EPIC Seminar Series: Does Basic Energy Access Generate Socio-Economic Benefits?

5:30–7:00 pm
UChicago Center in Delhi

Jan.
19

Off-grid solar technologies hold promise as an affordable and clean solution to satisfy basic electricity needs. Johannes discussed the findings from a randomized field experiment in India to estimate the causal effect of off-grid solar power on electricity access and broader socio-economic development of 1,281 rural households. Within a year, electrification rates in the treatment group increased by 29-36 percentage points. Daily hours of access to electricity increased only by 0.99-1.42 hours, though the confidence intervals are wide. Kerosene expenditure on the black market decreased by 47-49 rupees/month. Despite these strong electrification and expenditure effects, we found no systematic evidence for changes in savings, spending, business creation, time spent working or studying, or other broader indicators of socio-economic development.

Bio:
Johannes Urpelainen (PhD, University of Michigan, 2009) is Associate Professor of Political Science at Columbia University. His research focuses on international cooperation, environmental politics, and energy policy. His first book, Cutting the Gordian Knot of Economic Reform (Oxford University Press), draws on quantitative tests and extensive case studies to show that leaders in developing countries have used preferential trading agreements with the European Union and the United States to secure domestic political support and enhance the implementation of initially controversial reforms. The author of more than a hundred refereed articles, Professor Urpelainen's research has been widely published in leading social science journals, such as The American Journal of Political Science, International Organization, and The Journal of Politics. Much of Professor Urpelainen's current research focuses on finding practical solutions to the political problems surrounding sustainable development in emerging economies. These projects have brought him to a number of countries in Africa, Asia, and Latin America. In his spare time, Professor Urpelainen loves to read biographies, improve his Hindi, and meditate.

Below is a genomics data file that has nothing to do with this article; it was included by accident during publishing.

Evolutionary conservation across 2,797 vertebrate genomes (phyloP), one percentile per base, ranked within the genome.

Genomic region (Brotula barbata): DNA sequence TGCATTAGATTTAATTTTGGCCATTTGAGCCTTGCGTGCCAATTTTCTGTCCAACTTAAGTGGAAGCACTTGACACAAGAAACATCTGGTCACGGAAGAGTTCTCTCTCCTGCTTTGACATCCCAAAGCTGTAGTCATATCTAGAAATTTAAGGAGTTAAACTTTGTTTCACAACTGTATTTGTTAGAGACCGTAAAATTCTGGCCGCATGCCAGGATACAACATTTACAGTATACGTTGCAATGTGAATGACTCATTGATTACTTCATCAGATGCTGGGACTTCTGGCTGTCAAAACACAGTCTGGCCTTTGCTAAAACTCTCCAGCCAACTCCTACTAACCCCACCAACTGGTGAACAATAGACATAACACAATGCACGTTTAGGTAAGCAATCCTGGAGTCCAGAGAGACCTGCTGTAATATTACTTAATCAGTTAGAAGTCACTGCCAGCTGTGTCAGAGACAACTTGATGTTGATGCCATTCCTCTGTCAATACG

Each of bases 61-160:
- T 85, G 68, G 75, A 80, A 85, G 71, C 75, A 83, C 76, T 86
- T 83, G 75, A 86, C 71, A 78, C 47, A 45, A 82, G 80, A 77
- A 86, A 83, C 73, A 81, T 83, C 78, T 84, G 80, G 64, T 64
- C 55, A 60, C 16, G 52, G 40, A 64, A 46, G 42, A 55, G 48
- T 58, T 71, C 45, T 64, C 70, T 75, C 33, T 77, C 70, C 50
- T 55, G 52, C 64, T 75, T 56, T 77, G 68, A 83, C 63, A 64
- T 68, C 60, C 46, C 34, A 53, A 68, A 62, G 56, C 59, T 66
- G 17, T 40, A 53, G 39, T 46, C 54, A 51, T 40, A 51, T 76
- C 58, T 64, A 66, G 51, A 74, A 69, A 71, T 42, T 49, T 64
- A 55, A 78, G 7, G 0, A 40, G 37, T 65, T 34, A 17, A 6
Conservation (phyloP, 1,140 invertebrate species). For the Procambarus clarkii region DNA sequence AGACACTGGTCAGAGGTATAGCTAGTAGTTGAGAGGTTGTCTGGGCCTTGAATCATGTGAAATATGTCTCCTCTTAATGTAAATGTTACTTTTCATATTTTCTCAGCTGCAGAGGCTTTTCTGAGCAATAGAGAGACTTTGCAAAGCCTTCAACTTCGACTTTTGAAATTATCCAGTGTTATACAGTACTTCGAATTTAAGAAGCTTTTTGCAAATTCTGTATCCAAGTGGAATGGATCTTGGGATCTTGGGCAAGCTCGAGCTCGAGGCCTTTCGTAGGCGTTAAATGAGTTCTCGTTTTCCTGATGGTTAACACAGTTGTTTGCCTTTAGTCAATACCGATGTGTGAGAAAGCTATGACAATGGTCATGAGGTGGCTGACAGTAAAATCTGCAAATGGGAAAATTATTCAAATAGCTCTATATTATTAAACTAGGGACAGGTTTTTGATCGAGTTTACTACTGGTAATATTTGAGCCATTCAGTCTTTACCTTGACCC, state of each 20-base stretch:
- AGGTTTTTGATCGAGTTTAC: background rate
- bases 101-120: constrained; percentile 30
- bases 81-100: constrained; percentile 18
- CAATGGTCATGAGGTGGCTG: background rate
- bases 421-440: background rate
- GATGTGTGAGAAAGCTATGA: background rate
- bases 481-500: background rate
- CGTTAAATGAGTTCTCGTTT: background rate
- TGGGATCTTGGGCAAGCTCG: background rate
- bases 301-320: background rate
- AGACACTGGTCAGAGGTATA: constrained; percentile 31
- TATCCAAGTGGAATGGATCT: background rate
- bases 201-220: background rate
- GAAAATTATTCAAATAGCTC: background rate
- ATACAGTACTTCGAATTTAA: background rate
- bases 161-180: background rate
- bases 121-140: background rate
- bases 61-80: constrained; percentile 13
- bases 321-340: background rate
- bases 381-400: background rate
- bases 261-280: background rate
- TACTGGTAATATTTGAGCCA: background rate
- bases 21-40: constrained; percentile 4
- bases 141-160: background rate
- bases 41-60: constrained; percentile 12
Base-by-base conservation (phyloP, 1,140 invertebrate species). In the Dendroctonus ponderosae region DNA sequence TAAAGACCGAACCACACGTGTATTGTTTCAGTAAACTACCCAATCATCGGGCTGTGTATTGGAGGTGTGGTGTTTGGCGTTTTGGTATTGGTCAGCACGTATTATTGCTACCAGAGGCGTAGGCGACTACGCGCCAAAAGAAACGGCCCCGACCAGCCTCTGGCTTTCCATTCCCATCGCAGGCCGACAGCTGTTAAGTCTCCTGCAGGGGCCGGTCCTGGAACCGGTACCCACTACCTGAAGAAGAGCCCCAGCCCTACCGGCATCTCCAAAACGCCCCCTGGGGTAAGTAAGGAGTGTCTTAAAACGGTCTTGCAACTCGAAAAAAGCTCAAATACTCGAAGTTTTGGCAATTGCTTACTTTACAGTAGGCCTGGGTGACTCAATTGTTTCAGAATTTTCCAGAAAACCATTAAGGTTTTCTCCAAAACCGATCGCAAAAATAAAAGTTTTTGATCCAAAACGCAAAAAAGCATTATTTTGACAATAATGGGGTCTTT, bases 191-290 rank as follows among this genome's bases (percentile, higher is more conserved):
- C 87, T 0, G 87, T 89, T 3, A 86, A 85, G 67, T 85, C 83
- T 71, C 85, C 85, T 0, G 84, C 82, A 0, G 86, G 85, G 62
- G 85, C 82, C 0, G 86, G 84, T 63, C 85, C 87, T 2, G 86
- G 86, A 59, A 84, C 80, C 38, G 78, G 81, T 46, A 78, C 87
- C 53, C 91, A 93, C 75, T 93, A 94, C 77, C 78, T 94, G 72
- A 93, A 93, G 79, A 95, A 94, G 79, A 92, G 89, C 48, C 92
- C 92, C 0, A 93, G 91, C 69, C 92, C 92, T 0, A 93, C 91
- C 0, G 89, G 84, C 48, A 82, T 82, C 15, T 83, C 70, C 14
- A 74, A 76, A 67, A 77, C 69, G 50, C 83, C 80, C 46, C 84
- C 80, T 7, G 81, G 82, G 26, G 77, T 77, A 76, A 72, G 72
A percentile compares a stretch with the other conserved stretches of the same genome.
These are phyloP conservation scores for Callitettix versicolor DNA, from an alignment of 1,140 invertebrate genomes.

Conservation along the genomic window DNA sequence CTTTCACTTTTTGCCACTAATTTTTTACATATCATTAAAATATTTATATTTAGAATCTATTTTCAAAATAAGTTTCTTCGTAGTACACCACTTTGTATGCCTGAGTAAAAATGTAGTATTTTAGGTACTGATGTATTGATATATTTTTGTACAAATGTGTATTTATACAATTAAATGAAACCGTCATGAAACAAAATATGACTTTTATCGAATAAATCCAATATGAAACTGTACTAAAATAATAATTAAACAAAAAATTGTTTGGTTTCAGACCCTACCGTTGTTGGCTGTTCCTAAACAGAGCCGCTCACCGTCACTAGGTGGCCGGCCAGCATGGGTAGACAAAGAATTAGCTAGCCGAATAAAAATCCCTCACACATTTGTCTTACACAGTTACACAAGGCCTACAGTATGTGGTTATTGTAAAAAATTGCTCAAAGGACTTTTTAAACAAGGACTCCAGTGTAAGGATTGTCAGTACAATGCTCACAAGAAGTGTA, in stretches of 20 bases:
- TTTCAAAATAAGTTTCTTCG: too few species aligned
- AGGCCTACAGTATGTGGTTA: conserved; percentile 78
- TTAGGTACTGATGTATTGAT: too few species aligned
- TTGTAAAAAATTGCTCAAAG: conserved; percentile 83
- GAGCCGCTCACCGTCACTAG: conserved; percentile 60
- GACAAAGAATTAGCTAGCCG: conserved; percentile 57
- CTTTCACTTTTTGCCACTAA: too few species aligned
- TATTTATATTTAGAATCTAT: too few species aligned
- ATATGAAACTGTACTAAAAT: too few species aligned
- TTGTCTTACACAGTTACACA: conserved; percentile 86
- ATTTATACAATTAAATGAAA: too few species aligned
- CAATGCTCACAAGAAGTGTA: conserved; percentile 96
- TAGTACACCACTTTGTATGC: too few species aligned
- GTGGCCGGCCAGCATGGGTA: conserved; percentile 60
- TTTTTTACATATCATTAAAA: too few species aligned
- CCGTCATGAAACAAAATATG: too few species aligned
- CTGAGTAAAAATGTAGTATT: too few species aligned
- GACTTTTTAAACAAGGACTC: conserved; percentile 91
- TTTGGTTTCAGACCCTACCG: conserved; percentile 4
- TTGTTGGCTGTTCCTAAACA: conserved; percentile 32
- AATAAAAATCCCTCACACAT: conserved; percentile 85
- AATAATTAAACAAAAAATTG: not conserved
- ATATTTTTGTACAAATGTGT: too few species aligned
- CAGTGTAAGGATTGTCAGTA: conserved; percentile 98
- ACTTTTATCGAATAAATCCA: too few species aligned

The EPIC-India Seminar Series is run every month, and looks to provide a platform for researchers, policy makers and the public at large to discuss and debate important questions facing the energy and environment sectors in India.   Registrations are free and open to all. The Seminar Series is supported by the Tata Trusts, as a project under the Tata Center for Development.